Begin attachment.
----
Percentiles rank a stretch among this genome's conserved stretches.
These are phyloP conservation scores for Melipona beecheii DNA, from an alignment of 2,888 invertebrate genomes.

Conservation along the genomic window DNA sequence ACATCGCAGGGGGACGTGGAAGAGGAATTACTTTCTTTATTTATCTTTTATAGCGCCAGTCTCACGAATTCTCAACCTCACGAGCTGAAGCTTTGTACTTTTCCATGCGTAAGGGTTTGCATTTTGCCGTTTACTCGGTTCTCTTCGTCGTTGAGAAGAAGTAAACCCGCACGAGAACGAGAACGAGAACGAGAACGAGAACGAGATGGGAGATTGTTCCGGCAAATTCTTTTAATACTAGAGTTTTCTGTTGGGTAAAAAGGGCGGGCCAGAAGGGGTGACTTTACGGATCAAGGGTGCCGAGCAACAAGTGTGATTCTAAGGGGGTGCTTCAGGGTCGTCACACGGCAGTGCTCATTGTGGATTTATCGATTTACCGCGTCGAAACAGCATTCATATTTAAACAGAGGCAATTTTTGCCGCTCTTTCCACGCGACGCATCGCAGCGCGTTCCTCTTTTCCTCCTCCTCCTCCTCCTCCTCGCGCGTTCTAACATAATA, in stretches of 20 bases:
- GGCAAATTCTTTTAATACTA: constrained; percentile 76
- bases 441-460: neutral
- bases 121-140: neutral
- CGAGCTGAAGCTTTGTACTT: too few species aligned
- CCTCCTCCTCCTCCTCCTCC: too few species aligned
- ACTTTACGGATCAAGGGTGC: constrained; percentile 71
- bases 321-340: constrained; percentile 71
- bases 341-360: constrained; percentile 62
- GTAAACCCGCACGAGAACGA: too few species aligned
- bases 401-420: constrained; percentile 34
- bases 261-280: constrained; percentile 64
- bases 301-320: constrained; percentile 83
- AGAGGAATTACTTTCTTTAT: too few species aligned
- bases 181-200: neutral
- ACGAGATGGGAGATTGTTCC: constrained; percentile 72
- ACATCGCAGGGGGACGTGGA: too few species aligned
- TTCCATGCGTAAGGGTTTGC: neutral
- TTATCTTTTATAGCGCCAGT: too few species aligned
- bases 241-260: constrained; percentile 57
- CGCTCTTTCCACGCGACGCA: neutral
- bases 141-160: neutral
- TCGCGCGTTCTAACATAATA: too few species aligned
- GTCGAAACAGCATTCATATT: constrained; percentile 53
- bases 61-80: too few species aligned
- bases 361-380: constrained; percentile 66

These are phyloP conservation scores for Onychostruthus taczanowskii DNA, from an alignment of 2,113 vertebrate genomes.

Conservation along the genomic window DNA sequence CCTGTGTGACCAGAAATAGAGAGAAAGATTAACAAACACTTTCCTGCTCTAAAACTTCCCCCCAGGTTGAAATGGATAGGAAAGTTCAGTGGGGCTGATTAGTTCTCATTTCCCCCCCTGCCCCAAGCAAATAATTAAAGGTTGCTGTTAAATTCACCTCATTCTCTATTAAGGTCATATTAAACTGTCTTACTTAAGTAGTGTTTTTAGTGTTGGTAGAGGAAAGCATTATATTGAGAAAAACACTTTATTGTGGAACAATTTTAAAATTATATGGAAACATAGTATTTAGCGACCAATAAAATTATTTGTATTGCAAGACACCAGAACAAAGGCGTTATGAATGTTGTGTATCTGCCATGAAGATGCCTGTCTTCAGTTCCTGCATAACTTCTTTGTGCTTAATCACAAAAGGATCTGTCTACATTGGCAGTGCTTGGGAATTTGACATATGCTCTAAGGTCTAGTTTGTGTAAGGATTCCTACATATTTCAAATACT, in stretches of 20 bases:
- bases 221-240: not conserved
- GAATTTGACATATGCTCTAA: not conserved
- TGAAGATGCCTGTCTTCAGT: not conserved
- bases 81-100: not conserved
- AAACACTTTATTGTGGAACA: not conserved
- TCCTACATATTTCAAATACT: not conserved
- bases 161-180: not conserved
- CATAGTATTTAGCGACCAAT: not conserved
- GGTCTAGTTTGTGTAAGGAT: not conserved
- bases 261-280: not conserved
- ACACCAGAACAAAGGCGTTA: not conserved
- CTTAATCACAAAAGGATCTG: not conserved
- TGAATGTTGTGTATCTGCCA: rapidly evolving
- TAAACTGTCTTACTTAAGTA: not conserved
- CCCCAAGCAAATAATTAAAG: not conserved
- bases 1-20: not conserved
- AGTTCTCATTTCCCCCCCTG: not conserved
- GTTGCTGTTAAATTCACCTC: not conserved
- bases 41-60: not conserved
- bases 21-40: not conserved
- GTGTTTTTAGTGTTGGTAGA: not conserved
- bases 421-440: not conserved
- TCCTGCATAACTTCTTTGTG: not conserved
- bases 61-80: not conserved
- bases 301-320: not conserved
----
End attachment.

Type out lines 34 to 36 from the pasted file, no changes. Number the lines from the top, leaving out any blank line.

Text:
- bases 81-100: not conserved
- AAACACTTTATTGTGGAACA: not conserved
- TCCTACATATTTCAAATACT: not conserved